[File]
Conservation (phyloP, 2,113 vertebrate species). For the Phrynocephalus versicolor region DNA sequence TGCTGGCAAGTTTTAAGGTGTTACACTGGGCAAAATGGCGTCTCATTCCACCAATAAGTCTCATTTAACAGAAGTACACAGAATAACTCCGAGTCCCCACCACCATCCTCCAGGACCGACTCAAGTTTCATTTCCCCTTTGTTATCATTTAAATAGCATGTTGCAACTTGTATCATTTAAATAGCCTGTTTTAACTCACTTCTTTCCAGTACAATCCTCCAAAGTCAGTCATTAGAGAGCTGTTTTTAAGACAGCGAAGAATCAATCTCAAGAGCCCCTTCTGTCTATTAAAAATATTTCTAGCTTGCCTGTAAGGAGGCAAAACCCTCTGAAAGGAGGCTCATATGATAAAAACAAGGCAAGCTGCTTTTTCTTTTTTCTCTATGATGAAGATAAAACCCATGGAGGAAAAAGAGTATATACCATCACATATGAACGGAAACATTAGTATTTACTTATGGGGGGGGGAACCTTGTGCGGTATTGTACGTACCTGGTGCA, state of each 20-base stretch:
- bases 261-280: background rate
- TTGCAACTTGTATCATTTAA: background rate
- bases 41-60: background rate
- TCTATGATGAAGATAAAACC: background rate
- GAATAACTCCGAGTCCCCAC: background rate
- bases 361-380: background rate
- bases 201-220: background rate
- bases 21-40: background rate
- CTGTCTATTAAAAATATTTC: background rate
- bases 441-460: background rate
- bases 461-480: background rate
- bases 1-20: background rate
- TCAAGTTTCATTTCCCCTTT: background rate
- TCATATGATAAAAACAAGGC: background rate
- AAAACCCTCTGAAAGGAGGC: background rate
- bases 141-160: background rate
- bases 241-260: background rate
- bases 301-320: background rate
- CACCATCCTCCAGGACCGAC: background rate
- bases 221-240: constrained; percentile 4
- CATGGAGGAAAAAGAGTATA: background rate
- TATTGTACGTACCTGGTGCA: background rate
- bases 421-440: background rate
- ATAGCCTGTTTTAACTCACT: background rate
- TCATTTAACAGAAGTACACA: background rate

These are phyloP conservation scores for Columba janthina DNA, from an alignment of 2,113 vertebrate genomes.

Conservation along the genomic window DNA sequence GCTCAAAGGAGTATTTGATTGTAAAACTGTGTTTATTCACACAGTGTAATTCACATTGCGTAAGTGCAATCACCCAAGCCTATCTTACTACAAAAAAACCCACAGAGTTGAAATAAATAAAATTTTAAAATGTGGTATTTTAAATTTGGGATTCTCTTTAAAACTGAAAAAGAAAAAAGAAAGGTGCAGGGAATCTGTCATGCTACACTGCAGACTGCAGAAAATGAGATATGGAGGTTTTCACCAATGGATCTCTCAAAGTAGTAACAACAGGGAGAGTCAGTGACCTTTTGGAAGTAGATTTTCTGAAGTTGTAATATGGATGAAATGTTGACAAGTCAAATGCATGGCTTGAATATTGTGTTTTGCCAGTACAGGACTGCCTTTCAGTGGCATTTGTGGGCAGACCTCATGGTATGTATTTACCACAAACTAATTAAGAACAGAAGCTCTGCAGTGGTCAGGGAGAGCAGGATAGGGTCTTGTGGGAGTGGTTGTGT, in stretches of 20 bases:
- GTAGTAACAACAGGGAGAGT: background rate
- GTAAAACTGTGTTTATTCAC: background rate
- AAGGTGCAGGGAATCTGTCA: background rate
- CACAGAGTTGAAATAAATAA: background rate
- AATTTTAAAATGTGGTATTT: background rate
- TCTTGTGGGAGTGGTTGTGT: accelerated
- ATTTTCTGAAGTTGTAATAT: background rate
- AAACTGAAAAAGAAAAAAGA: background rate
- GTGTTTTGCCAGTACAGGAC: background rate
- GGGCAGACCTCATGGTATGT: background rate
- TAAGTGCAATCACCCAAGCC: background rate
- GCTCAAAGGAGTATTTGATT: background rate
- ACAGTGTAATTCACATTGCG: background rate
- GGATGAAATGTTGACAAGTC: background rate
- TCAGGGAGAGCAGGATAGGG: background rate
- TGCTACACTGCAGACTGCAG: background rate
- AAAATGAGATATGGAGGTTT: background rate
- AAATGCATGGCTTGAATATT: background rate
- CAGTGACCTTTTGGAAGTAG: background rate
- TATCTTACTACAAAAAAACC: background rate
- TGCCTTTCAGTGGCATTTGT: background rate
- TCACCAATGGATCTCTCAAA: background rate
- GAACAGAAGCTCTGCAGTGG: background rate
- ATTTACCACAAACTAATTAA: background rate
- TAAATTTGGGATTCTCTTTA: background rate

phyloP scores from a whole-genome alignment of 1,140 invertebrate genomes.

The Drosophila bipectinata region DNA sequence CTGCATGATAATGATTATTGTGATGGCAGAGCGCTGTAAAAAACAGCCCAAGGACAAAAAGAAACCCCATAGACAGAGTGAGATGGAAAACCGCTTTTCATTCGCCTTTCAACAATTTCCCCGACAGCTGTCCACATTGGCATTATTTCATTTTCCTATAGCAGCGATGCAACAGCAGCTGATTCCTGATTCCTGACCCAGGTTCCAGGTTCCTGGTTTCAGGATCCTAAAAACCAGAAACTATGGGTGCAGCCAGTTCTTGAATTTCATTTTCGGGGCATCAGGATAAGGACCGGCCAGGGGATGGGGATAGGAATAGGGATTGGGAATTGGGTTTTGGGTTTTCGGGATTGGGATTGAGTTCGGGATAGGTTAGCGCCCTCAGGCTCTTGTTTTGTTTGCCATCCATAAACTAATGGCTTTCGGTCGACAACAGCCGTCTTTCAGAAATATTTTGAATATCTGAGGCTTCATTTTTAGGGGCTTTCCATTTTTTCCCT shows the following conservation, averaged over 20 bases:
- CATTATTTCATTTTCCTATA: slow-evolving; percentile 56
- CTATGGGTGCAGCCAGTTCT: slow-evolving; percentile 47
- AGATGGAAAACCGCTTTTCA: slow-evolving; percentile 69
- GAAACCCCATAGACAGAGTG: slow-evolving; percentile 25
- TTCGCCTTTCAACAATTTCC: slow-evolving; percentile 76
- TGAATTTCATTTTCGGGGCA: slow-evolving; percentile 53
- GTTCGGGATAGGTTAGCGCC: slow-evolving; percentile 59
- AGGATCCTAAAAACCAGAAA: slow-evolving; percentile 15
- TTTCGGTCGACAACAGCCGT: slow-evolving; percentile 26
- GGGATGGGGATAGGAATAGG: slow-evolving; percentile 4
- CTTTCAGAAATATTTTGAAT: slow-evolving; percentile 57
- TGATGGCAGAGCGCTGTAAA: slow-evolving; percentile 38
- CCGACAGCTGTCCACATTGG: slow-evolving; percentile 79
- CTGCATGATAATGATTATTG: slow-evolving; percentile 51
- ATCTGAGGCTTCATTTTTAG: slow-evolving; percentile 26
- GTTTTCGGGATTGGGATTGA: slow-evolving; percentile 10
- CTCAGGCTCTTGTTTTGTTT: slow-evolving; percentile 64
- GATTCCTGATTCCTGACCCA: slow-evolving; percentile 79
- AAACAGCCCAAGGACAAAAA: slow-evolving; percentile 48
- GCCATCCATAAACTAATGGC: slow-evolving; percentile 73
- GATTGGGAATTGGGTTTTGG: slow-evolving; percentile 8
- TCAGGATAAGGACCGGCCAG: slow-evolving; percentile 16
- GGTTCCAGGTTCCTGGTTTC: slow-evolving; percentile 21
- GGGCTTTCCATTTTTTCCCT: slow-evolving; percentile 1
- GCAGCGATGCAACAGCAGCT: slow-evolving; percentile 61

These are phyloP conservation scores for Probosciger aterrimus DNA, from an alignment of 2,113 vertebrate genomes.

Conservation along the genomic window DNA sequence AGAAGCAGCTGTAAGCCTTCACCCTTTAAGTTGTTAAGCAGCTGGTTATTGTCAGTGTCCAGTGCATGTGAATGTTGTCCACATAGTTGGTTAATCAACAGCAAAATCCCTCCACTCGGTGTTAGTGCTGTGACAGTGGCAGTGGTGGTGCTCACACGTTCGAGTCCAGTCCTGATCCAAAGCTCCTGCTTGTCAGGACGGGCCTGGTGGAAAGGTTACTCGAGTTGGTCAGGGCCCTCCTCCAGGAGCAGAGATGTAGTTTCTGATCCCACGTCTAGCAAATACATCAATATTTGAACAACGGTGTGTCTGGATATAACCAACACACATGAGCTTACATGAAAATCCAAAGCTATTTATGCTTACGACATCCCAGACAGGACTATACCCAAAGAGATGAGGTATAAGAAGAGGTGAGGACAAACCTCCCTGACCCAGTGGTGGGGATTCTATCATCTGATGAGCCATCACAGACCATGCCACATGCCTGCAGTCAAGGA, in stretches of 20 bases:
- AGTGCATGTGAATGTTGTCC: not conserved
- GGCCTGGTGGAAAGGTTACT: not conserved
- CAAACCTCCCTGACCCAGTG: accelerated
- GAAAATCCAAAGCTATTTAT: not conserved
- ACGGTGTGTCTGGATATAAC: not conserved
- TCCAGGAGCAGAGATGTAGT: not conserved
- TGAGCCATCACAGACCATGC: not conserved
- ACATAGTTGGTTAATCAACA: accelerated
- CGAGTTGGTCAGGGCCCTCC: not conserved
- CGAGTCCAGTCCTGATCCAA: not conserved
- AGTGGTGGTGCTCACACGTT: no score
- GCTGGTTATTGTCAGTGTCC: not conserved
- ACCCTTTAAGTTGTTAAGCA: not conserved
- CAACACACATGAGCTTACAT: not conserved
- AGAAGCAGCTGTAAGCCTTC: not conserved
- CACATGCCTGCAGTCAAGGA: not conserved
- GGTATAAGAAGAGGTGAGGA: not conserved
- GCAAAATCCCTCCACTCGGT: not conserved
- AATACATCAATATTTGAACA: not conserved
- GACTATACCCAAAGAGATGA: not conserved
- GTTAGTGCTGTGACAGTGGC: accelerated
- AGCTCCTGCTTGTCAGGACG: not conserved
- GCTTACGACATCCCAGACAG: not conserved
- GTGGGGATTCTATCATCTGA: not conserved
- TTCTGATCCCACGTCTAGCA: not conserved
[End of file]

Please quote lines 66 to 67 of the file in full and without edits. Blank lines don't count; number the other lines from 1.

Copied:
- CTTTCAGAAATATTTTGAAT: slow-evolving; percentile 57
- TGATGGCAGAGCGCTGTAAA: slow-evolving; percentile 38